This week, Jack Clark, European antivirus product manager at Network Associates, looks at the emerging trends of virus breeds.
While virus writers have always preyed on human nature, promising love letters or photos of Anna Kournikova to make people open attachments, there is a move afoot to prey on a far more emotional topic.
Is the political virus set to be the next big threat? Viruses have gone through a great evolution in the last few years. A new breed of writer has emerged, focused on tapping into and exploiting individuals' natural curiosity for very emotional issues in their desire to cause chaos.
Only two weeks after the attacks on the World Trade Centre and the Pentagon shocked the world, the online community was the next to suffer.
A virus was launched on an unsuspecting public, hungry for any information relating to a terrible tragedy that they felt emotionally a part of.
The virus, W32/[email protected], ran under the guise of news on America's conflict with Islam. It contained malicious code that deleted files and attempted to eliminate the system's antivirus protection software.
And the hook to persuade an unsuspecting audience to open it? Quite simply, details of a new peace agreement between America and Islam.
This virus was not particularly hard-hitting in terms of the impact it had on the business community, or the amount of downtime it invoked. This threat was designed to cause problems by the sheer numbers expected to open the attachment, as they played on individuals' interests in a highly topical and emotional issue.
The PWS-Septer virus from October was next. When opened, this Trojan displayed a bogus window encouraging its victim to hand over their credit card details to the American Red Cross in the wake of the World Trade Center disaster.
It may have been low risk, but it was a concept destined to evoke a response from whoever received it. It would therefore appear that virus writers are sinking to new depths in their attempts to cause mass chaos in the online community.
There are no limits to what tools they will use to persuade an unsuspecting public to look at mails, open files and potentially become infected.
It is now just a matter of time before virus writers create more sophisticated Nimda cocktail type viruses and team them with a highly emotive topic to illicit a high level of interest from the public resulting in a high level of destruction among users.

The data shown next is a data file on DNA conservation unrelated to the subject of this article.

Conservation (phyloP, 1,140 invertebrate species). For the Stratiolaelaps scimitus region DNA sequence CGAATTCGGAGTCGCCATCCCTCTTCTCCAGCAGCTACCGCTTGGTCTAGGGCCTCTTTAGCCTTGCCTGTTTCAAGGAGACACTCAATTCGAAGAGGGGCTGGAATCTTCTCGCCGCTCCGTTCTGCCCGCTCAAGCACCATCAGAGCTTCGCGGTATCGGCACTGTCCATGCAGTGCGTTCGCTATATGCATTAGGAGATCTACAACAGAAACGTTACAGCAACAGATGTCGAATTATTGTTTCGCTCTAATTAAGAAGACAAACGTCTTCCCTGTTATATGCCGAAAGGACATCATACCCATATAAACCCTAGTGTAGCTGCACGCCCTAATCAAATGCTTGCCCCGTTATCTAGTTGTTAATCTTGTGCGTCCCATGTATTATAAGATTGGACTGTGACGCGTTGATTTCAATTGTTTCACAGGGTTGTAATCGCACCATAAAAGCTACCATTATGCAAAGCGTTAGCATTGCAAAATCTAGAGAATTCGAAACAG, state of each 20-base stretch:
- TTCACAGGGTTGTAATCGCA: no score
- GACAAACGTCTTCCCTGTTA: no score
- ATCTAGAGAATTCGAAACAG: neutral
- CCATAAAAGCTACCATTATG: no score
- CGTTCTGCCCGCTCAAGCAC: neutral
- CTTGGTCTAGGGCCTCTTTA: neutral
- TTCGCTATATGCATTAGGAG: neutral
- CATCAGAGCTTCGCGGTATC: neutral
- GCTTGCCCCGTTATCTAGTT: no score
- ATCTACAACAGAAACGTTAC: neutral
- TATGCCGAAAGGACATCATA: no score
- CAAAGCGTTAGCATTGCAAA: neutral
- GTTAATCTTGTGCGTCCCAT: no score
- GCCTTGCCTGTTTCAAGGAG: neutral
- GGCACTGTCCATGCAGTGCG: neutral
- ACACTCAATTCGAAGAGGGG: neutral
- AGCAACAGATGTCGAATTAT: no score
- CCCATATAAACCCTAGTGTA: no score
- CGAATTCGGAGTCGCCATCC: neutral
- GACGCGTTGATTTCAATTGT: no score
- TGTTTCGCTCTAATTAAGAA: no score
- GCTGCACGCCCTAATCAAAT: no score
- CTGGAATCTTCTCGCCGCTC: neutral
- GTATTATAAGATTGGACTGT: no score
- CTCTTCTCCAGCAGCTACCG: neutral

Why has this come about and why do writers seem to be stooping to new levels in order to ensure their code is executed? Quite simply that whatever area of technology you work in there are always new challenges needed and virus writers are no exception to this rule.
Having executed a diversity of viruses in different ways, causing a variety of damage, it now seems that virus writers are using more psychological tactics to find ways into online communities, as more antivirus software is installed as standard.
The next six months will be challenging for the antivirus community as it tries to help companies deal with this fresh breed of viruses.
Once again the right software to fight these attacks is essential, but still only represents one piece of the armoury. Without rules, regulations and, most importantly, education for recipients, companies will continue to become infected and disrupted if only for a short while.
It is the responsibility of companies to tackle these issues directly and internally. Relying on constantly updated antivirus software is not enough in isolation. Employees need constant reminders of why attachments or emails with peculiar subject lines should not be opened.
They need to be educated as to the consequences of viruses for the organisation and the fact that virus writers are looking to target and exploit their emotions.
Virus writers have the skill, intelligence and desire to take viruses into the next stage of their evolutionary process and have no qualms about leaping on the latest political bandwagon, regardless of bad taste.
Antivirus software can play no role in the human element of this problem, and it is up to each internet user to make sure that common sense prevails over curiosity.
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